Fauquier Community Theatre’s stage adaptation of ‘SHOAH’ — lest we forget

A world premiere Holocaust documentary based on interviews with survivors, bystanders, and perpetrators.

By Aimée O’Grady

I passed a German man dressed in an antiquated military uniform as I walked through the gates of Dachau.

I was a 21-year-old junior in college spending a semester in France visiting friends in Germany. He was paying his respects to the camp’s hallowed grounds.

The large camp was barren. Most of the barracks had been destroyed. Only two remained for people to see: one for men and one for women.

The informational center offered large panels describing what occurred there. They were written in French and German; the information was shared but not broadly with an English translation.

I recall a sign at the crematories stating that they had never been used. Something I later learned was not true.

On that bright, beautiful, sunny day all I could think of were the souls that haunted those grounds.

SHOAH introduced some of them to me.

SHOAH, by Claude Lanzmann and adapted for the stage by Dr. Harry J, Kantrovich, is a Holocaust documentary 11 years in the making. Lanzmann conducted interviews dividing Holocaust witnesses into three categories: survivors, bystanders, and perpetrators.

Fauquier Community Theatre presented this world-premiere for eight performances from January 21 to February 6, 2022, at Vint Hill Farm Station, a former United States Army and National Security Agency. The World War II setting of the theater was an interesting backdrop for this play.

The plain set of SHOAH accentuated the complicated nature of the play’s subject with its understated simplicity. A projection screen and vintage work desk were the only two set pieces.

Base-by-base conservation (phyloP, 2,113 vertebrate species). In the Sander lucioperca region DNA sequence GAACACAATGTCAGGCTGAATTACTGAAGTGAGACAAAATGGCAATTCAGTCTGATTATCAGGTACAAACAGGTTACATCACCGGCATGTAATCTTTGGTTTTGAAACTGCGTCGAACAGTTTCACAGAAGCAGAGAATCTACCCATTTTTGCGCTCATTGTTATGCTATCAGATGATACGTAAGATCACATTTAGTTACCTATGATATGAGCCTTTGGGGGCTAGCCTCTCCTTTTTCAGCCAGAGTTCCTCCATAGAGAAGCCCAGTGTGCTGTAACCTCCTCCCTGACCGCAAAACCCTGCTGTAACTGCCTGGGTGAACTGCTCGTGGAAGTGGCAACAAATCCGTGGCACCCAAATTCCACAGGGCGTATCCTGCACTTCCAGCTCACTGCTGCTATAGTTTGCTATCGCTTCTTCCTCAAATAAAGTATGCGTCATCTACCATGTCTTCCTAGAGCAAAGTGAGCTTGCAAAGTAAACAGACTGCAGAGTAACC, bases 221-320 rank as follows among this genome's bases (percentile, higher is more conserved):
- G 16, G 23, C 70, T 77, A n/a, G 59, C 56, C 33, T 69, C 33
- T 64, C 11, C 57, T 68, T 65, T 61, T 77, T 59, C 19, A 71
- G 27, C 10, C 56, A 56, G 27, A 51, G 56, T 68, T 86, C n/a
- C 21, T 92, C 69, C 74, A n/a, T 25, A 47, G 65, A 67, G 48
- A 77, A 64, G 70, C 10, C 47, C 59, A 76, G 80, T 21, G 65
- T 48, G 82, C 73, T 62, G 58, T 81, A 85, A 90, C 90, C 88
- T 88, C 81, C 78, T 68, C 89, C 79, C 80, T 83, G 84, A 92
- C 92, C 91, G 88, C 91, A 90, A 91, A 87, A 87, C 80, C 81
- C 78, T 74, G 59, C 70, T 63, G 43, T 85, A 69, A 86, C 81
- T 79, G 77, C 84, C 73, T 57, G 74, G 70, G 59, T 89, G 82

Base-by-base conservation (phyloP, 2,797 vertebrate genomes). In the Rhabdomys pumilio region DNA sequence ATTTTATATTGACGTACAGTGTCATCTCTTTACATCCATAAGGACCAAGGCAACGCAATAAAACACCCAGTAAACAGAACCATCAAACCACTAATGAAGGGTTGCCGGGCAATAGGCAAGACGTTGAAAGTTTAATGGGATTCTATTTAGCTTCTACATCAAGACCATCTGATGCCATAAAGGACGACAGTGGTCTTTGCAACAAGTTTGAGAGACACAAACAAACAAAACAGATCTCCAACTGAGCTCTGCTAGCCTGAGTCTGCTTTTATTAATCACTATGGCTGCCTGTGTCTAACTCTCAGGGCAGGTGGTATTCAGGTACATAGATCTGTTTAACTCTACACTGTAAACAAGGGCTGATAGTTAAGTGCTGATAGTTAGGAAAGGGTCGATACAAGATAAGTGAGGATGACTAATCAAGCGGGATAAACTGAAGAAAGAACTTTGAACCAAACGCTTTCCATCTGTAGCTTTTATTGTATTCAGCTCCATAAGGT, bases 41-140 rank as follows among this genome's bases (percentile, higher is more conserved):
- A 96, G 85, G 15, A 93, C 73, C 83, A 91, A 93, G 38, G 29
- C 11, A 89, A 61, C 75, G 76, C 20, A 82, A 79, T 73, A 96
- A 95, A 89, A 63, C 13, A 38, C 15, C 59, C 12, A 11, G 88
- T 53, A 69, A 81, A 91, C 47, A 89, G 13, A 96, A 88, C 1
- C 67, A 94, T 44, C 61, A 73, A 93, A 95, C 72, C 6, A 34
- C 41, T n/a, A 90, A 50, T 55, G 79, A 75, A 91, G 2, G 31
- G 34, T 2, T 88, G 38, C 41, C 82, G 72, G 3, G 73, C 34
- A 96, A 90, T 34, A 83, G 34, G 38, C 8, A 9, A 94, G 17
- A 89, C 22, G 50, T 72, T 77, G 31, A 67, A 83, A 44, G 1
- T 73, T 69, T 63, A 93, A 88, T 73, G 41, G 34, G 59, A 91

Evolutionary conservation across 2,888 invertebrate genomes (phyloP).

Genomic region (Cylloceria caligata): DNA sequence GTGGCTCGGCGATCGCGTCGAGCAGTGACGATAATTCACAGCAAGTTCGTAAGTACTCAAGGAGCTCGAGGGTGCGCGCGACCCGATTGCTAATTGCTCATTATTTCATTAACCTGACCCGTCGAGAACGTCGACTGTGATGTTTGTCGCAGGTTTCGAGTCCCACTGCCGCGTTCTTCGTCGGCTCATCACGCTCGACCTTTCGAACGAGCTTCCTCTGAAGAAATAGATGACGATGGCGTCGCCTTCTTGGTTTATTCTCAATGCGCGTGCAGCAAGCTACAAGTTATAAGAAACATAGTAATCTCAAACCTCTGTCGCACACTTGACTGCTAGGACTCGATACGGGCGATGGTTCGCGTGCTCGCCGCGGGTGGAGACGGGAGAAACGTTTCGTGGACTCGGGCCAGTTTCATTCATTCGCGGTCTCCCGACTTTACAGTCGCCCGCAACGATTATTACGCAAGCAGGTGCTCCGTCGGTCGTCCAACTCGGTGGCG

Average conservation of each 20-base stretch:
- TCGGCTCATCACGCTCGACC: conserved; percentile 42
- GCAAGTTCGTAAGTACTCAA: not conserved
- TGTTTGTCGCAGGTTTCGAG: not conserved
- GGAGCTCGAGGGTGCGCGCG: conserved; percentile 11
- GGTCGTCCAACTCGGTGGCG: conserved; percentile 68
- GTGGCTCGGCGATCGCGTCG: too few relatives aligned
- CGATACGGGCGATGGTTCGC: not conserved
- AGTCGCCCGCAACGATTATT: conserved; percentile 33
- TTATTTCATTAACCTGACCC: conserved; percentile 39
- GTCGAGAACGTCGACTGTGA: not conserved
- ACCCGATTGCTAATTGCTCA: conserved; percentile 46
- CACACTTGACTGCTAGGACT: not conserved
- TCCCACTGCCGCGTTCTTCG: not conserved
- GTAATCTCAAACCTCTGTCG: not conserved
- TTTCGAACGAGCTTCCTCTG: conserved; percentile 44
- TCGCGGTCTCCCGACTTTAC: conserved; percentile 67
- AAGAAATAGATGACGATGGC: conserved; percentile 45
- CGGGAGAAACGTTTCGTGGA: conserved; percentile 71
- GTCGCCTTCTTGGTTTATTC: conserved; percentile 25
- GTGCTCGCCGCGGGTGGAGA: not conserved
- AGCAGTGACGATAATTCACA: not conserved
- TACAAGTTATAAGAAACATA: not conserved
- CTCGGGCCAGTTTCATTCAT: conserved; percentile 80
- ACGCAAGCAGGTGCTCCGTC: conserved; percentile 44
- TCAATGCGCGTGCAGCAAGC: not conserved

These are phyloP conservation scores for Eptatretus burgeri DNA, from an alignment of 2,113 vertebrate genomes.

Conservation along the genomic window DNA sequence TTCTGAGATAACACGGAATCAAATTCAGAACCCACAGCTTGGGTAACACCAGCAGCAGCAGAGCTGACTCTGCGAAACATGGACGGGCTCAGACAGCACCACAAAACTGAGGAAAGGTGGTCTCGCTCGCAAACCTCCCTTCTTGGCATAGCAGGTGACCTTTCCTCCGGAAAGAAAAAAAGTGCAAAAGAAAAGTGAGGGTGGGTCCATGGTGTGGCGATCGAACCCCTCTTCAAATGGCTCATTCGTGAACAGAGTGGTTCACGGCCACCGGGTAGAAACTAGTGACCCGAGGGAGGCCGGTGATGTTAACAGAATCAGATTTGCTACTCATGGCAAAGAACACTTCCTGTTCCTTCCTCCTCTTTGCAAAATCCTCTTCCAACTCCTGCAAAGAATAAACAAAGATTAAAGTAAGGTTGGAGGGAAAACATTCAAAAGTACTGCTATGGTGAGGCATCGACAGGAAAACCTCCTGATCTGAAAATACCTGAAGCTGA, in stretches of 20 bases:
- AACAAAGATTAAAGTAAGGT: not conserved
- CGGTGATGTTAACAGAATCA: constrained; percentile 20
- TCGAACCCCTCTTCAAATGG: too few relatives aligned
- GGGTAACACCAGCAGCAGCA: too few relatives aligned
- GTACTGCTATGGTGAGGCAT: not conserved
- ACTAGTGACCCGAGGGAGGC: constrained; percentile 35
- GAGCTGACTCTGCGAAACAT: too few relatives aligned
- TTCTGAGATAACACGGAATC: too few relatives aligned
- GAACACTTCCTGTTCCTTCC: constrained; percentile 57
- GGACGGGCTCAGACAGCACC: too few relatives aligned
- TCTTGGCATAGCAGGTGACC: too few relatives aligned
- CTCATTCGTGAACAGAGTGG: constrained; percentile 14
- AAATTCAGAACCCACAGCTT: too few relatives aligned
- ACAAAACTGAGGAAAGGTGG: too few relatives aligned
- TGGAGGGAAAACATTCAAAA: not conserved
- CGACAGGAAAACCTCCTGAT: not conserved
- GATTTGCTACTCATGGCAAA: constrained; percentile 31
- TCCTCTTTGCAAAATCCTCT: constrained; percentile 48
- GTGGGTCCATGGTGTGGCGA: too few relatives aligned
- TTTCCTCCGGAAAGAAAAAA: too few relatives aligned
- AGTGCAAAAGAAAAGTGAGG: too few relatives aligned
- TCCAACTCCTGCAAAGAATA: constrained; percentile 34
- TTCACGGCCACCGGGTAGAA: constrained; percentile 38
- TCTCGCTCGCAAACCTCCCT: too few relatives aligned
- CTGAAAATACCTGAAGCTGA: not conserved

Actors filed on and off stage during six scenes that depicted scenarios from different locations during the war: Chelmo, Auschwitz/Birkenau, Sobibor/Vilna Ghetto, Treblinka, Berlin, and Warsaw.

The actors portrayed actual people who experienced the tragedies of the war. Many of them were concentration camp victims; others included the wife of a Nazi schoolteacher, Head of Reich Railway, railway workers, Nazi Commission of the Warsaw Ghetto, among others. Through research, some actors were able to find their victim’s camp entry number to write on their arm.

The 23 actors stood silently on the side of the stage until it was time to tell their experiences.

Then each actor walked into the spotlight at center stage, wearing forlorn expressions, and gazed into the distance to recall memories from the person they portrayed. The audience sat silent, captivated by every word.

In rehearsal for the Fauquier Community Theatre production of ’SHOAH’: (LEFT) Michael Clendenin as the Interviewer Claude Lanzmann and Richard Fiske as Dr. Franz Grassler, the Deputy to the Nazi Commissioner of the Warsaw Ghetto, who oversaw deportations of Jews to Treblinka. (CENTER) Michael Clendenin as Claude Lanzmann, Sherry Bendt as Mrs. Pietyra, and Ricardo Padilla (center) as Holocaust scholar Raul Hilberg. (RIGHT) Kirk Lambert as Filip Muller, an Auschwitz ‘special detail’ survivor, and Michael Clendenin as the Interviewer Claude Lanzmann. Photos by Stephen Rummel Photography.

Actor Peter Marsh portrayed 13-year-old Chelmo camp survivor Simon Srenik. Srenik was responsible for burying bodies retrieved from the gas chambers. While he recounted his experiences, I turned to look at my 13-year-old son, who sat beside me in the theater. I could not imagine any boy his age experiencing what Srenik had and having the courage to live and retell it.